Chapter Twenty One
They had no sooner returned from visiting Mary then someone knocked on the door, startling them. Glancing at the clock on her way to answer it, Angelia thought, It’s only three forty-five in the afternoon. I wonder who could be knocking at this time of the day. I hope it’s not one of the work crew.
Henry had paid the crews and sent them home around eleven that morning. The only workers left at the estate were Ben, Carl, Karr, and the Tomlyne’s. This, did not include the Crowley’s who at any given time had upwards of fifteen to twenty people living at the caretaker.s cottage.
Ben and Karr had been asked to wrap up any loose ends, and to help the Tomlyne’s move into the unfurnished cottage they’d chosen as their residence, while Caroline was at the manor house.
Carl had been responsible for the care, upkeep and handling of the Gilfords horses ever since his sixteenth birthday. He had applied for the job of junior apprentice, to help with the growing bills, acquired when his brother Ben had suddenly been stricken with polio.
He had love working with the horses and had taken great pride in his job. Carl had never once regretted his decision, and had dedicated his life to their care. Upon his return, he had moved into the cottage he’d lived in from the time he’d turned eighteen right up to the time of Caroline’s flight to Alaska.
“I sure hope that’s not the guys at the door wanting me to go somewhere with them, because they found more evidence, or something else connected to the girls’ disappearance,” said Henry, as Angelia opened the door.
“Caroline! What a wonderful surprise even though you are early!” said Angelia, happy to see her friend.
“Where do you want me to put the luggage?” asked the cabby as he struggled with a huge trunk.
“Here let me help you,” said Henry rushing to the mans aid.
“I’d sure appreciate it,” said the driver arching and stretching his back, as Henry grabbed one end of the trunk.
“These things must weigh a ton,” said Henry laughing. “What’d you do Caroline, pack them full of Alaskan rocks?”
“Thanks for the help,” said the cabbie, as they half carried, half dragged the trunk into the bedroom Caroline would be using while there. “When do you want the rest of the luggage delivered to, is it Gilfords Hall?” he asked.
“That’s right,” said Henry.
“Hotdog! The lady I just dropped off wouldn’t be Mrs. Caroline Gilfords now would it?” the cabbie asked Henry, as they strained to unload the last trunk from the cab and take it into the house.
“The one and only,” said Henry.
“Ma’am, I was just a young’un when you lived here,” he said to Caroline. “The whole town still reminisces about the huge barbeques you used to throw at the manor house on Founders day.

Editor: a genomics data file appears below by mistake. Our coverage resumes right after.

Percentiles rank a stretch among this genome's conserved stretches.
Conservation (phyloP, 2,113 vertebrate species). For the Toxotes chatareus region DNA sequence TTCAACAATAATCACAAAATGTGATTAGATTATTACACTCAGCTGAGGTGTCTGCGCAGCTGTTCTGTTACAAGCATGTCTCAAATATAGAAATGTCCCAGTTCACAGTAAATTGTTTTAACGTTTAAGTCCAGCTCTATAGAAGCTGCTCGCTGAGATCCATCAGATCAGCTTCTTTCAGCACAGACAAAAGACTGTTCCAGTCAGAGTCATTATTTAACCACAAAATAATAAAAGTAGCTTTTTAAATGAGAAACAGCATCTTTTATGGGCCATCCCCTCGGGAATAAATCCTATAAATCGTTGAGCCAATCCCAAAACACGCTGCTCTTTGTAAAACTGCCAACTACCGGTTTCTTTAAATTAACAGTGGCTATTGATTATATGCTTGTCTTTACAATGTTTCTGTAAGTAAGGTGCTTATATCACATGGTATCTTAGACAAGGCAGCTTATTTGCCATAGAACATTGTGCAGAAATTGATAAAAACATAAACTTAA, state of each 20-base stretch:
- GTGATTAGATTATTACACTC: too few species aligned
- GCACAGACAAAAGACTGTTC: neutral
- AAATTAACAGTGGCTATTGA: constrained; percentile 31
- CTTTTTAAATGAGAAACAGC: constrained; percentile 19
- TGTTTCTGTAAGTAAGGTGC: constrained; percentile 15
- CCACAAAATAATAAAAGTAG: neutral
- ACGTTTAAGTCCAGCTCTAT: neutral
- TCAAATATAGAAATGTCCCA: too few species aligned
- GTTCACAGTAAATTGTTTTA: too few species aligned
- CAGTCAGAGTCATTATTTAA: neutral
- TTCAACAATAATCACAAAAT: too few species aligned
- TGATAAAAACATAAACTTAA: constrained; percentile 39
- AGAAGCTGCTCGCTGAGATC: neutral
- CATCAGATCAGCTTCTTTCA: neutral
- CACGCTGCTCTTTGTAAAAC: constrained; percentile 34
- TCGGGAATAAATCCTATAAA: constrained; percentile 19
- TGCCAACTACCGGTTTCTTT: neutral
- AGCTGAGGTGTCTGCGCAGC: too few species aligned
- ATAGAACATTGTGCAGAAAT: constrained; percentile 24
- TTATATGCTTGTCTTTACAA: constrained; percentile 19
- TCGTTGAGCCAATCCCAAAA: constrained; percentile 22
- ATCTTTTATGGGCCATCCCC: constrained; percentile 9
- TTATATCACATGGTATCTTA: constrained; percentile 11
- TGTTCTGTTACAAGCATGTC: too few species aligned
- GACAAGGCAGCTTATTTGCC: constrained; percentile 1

Why, I even ran the fences, checking them for defects and problems one summer,” he said laughing. “I recollect it as one of my best summers ever! Back then I thought I was grown, so they treated me like I was.”
“We’re all happy you’ve come home, ma’am. We surely are, the whole town is hoping you’ll be staying for good this time, it’s certainly been a real pleasure to meet you. Just give us a call and let us know when you want your things delivered and I’ll bring them right out,” he said, as he hurried down the porch steps to the large station wagon he used as a cab.
“I’ll bet you a nickel the whole town knows you’re here in fifteen minutes flat.” Angelia said as she shepherded everyone into the kitchen for a much-needed cup of coffee and a big slice of her special carrot banana cake.
“Okay. I’m here,” said Caroline as she held out her cup for more coffee, then plied her fork to gathering the last few crumbs from her plate to her mouth. What was so important that I had to drop everything and fly two thousand miles, to meet your mysterious house guests?” asked Caroline.
“When you answered the door, Henry said something about some children that disappeared. Has there been another kidnapping? Or did you think that if I came for a visit, I’d change my mind about selling this place. ” said Caroline.
Angelia gave a long sigh as she looked at Henry and Myrtle then back at Caroline. To say the least they were puzzled, confused and baffled by their friend’s belligerent attitude.
Henry shook his head sadly, then reached for the manila envelope lying on the table next to him.
He quickly ruffled through the contents, removed what appeared to be an old newspaper, and placed it on the table in front of Caroline.
Giving him a puzzled look, she slowly read the article.
“What does this runaway have to do with . . .
This article is about the girl and children that are living here, isn’t it? Are they the ones I let wear Maggie’s, Mary Sue’s, and little Randy’s clothing?
“If it was so important that I meet this person and her children, where are they? Why aren’t they here?” she said rubbing her head as if it pained her.
“Mary’s in the Gilfords hospital suite and the children are with Jackie and Rose-Marie, while Mary’s in the hospital,” said Myrtle firmly. “You weren’t informed, because we couldn’t reach you.”
“How dare she use the Gilfords Suite without my permission! I want her out of there this instant, do you understand me!” Caroline retorted slamming her fist angrily onto the table.
“Not so fast there Caroline,” said Henry. “Mary has every right to use that suite according to the contract terms and provisions written and signed by Cole Michael Gilfords himself, now! Do. You. Understand. Me?” Asked Henry.
Looking intensely at Caroline, he said, “Will you just look at their sketches and tell me if they resemble anyone you knew or know from your family.”
“Why the third-degree Henry?” she asked. “After living in Alaska for over twelve years, how could I possibly know these people? You’re acting as if this is a police investigation and I’m one of your suspects!” Snapped Caroline.
“Will you please just humor me?” asked Henry.
“No, Henry, I don’t know these people. I have never met these people. I’m beginning to think I don’t want to know these people!” she retorted.
“Well in that case, maybe this will change your mind.” said Angelia with a shrug, as she laid the tattered photo she held in her hand, on the table for Caroline to see.
Caroline gasped, reached for the photo, then clutched it so tightly to her breast that Henry and the ladies thought she'd surely pulverize it!